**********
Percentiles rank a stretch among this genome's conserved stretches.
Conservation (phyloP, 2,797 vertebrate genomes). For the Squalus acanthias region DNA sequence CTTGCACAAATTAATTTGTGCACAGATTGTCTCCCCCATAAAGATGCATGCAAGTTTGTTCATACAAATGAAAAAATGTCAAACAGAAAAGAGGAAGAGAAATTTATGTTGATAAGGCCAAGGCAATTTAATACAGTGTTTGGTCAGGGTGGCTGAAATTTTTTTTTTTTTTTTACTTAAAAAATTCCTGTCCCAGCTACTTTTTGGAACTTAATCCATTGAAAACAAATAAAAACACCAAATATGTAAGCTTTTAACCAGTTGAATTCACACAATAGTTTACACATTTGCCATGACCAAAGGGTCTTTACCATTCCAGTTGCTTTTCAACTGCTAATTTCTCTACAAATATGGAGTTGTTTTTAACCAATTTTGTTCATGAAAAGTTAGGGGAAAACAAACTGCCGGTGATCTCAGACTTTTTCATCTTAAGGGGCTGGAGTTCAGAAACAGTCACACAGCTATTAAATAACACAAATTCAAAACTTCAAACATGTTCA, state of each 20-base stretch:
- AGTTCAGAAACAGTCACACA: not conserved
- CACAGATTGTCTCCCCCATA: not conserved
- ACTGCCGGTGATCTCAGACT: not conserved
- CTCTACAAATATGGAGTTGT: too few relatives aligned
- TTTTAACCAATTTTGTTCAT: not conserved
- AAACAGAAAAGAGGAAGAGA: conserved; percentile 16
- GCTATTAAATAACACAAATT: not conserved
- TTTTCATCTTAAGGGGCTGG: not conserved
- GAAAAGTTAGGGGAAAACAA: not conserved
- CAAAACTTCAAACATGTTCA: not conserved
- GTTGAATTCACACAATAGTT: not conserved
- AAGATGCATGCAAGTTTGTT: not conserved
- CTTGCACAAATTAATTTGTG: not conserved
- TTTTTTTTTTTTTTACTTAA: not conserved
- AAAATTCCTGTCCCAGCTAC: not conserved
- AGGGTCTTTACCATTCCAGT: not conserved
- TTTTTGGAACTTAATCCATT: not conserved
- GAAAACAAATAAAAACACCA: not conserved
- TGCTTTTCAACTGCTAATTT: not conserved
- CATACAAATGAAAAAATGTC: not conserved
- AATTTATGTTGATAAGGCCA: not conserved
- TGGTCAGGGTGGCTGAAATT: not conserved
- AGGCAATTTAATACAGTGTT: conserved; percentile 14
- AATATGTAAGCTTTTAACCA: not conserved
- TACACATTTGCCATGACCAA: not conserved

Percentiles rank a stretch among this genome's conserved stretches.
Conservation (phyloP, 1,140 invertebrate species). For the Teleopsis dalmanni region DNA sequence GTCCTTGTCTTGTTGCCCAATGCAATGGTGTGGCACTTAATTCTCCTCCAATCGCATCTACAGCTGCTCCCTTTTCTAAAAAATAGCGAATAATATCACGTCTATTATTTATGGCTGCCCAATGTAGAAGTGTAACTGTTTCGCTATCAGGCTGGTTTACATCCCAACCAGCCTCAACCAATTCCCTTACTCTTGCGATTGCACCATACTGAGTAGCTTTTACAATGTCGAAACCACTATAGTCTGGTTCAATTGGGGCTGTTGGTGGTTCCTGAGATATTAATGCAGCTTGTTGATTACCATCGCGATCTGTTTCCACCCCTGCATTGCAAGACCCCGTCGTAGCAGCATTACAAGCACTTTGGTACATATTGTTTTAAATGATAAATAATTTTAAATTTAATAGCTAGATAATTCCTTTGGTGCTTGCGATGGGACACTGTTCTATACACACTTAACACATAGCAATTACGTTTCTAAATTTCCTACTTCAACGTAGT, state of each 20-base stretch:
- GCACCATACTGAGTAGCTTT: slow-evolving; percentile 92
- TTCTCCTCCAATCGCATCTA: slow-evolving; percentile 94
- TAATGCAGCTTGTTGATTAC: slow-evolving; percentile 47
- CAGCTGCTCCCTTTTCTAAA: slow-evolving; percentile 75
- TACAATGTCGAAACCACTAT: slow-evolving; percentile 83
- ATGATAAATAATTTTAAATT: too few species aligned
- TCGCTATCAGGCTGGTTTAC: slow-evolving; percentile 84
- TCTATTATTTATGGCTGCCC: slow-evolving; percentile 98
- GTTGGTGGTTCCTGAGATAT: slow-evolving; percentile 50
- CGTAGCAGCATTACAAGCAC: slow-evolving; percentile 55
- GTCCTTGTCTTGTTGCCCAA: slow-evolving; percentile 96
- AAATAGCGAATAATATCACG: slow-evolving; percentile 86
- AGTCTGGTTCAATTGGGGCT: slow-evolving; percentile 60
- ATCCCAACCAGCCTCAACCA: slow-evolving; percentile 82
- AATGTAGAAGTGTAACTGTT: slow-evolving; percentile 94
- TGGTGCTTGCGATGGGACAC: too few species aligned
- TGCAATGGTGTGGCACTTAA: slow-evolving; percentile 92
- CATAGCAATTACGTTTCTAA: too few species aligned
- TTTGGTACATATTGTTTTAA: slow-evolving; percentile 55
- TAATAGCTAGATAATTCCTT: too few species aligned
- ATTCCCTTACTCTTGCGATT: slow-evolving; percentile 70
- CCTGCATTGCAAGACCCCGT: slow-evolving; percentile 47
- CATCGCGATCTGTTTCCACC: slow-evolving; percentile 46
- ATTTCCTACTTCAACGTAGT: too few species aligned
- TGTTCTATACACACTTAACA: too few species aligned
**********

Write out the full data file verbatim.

Percentiles rank a stretch among this genome's conserved stretches.
Conservation (phyloP, 2,797 vertebrate genomes). For the Squalus acanthias region DNA sequence CTTGCACAAATTAATTTGTGCACAGATTGTCTCCCCCATAAAGATGCATGCAAGTTTGTTCATACAAATGAAAAAATGTCAAACAGAAAAGAGGAAGAGAAATTTATGTTGATAAGGCCAAGGCAATTTAATACAGTGTTTGGTCAGGGTGGCTGAAATTTTTTTTTTTTTTTTACTTAAAAAATTCCTGTCCCAGCTACTTTTTGGAACTTAATCCATTGAAAACAAATAAAAACACCAAATATGTAAGCTTTTAACCAGTTGAATTCACACAATAGTTTACACATTTGCCATGACCAAAGGGTCTTTACCATTCCAGTTGCTTTTCAACTGCTAATTTCTCTACAAATATGGAGTTGTTTTTAACCAATTTTGTTCATGAAAAGTTAGGGGAAAACAAACTGCCGGTGATCTCAGACTTTTTCATCTTAAGGGGCTGGAGTTCAGAAACAGTCACACAGCTATTAAATAACACAAATTCAAAACTTCAAACATGTTCA, state of each 20-base stretch:
- AGTTCAGAAACAGTCACACA: not conserved
- CACAGATTGTCTCCCCCATA: not conserved
- ACTGCCGGTGATCTCAGACT: not conserved
- CTCTACAAATATGGAGTTGT: too few relatives aligned
- TTTTAACCAATTTTGTTCAT: not conserved
- AAACAGAAAAGAGGAAGAGA: conserved; percentile 16
- GCTATTAAATAACACAAATT: not conserved
- TTTTCATCTTAAGGGGCTGG: not conserved
- GAAAAGTTAGGGGAAAACAA: not conserved
- CAAAACTTCAAACATGTTCA: not conserved
- GTTGAATTCACACAATAGTT: not conserved
- AAGATGCATGCAAGTTTGTT: not conserved
- CTTGCACAAATTAATTTGTG: not conserved
- TTTTTTTTTTTTTTACTTAA: not conserved
- AAAATTCCTGTCCCAGCTAC: not conserved
- AGGGTCTTTACCATTCCAGT: not conserved
- TTTTTGGAACTTAATCCATT: not conserved
- GAAAACAAATAAAAACACCA: not conserved
- TGCTTTTCAACTGCTAATTT: not conserved
- CATACAAATGAAAAAATGTC: not conserved
- AATTTATGTTGATAAGGCCA: not conserved
- TGGTCAGGGTGGCTGAAATT: not conserved
- AGGCAATTTAATACAGTGTT: conserved; percentile 14
- AATATGTAAGCTTTTAACCA: not conserved
- TACACATTTGCCATGACCAA: not conserved

Percentiles rank a stretch among this genome's conserved stretches.
Conservation (phyloP, 1,140 invertebrate species). For the Teleopsis dalmanni region DNA sequence GTCCTTGTCTTGTTGCCCAATGCAATGGTGTGGCACTTAATTCTCCTCCAATCGCATCTACAGCTGCTCCCTTTTCTAAAAAATAGCGAATAATATCACGTCTATTATTTATGGCTGCCCAATGTAGAAGTGTAACTGTTTCGCTATCAGGCTGGTTTACATCCCAACCAGCCTCAACCAATTCCCTTACTCTTGCGATTGCACCATACTGAGTAGCTTTTACAATGTCGAAACCACTATAGTCTGGTTCAATTGGGGCTGTTGGTGGTTCCTGAGATATTAATGCAGCTTGTTGATTACCATCGCGATCTGTTTCCACCCCTGCATTGCAAGACCCCGTCGTAGCAGCATTACAAGCACTTTGGTACATATTGTTTTAAATGATAAATAATTTTAAATTTAATAGCTAGATAATTCCTTTGGTGCTTGCGATGGGACACTGTTCTATACACACTTAACACATAGCAATTACGTTTCTAAATTTCCTACTTCAACGTAGT, state of each 20-base stretch:
- GCACCATACTGAGTAGCTTT: slow-evolving; percentile 92
- TTCTCCTCCAATCGCATCTA: slow-evolving; percentile 94
- TAATGCAGCTTGTTGATTAC: slow-evolving; percentile 47
- CAGCTGCTCCCTTTTCTAAA: slow-evolving; percentile 75
- TACAATGTCGAAACCACTAT: slow-evolving; percentile 83
- ATGATAAATAATTTTAAATT: too few species aligned
- TCGCTATCAGGCTGGTTTAC: slow-evolving; percentile 84
- TCTATTATTTATGGCTGCCC: slow-evolving; percentile 98
- GTTGGTGGTTCCTGAGATAT: slow-evolving; percentile 50
- CGTAGCAGCATTACAAGCAC: slow-evolving; percentile 55
- GTCCTTGTCTTGTTGCCCAA: slow-evolving; percentile 96
- AAATAGCGAATAATATCACG: slow-evolving; percentile 86
- AGTCTGGTTCAATTGGGGCT: slow-evolving; percentile 60
- ATCCCAACCAGCCTCAACCA: slow-evolving; percentile 82
- AATGTAGAAGTGTAACTGTT: slow-evolving; percentile 94
- TGGTGCTTGCGATGGGACAC: too few species aligned
- TGCAATGGTGTGGCACTTAA: slow-evolving; percentile 92
- CATAGCAATTACGTTTCTAA: too few species aligned
- TTTGGTACATATTGTTTTAA: slow-evolving; percentile 55
- TAATAGCTAGATAATTCCTT: too few species aligned
- ATTCCCTTACTCTTGCGATT: slow-evolving; percentile 70
- CCTGCATTGCAAGACCCCGT: slow-evolving; percentile 47
- CATCGCGATCTGTTTCCACC: slow-evolving; percentile 46
- ATTTCCTACTTCAACGTAGT: too few species aligned
- TGTTCTATACACACTTAACA: too few species aligned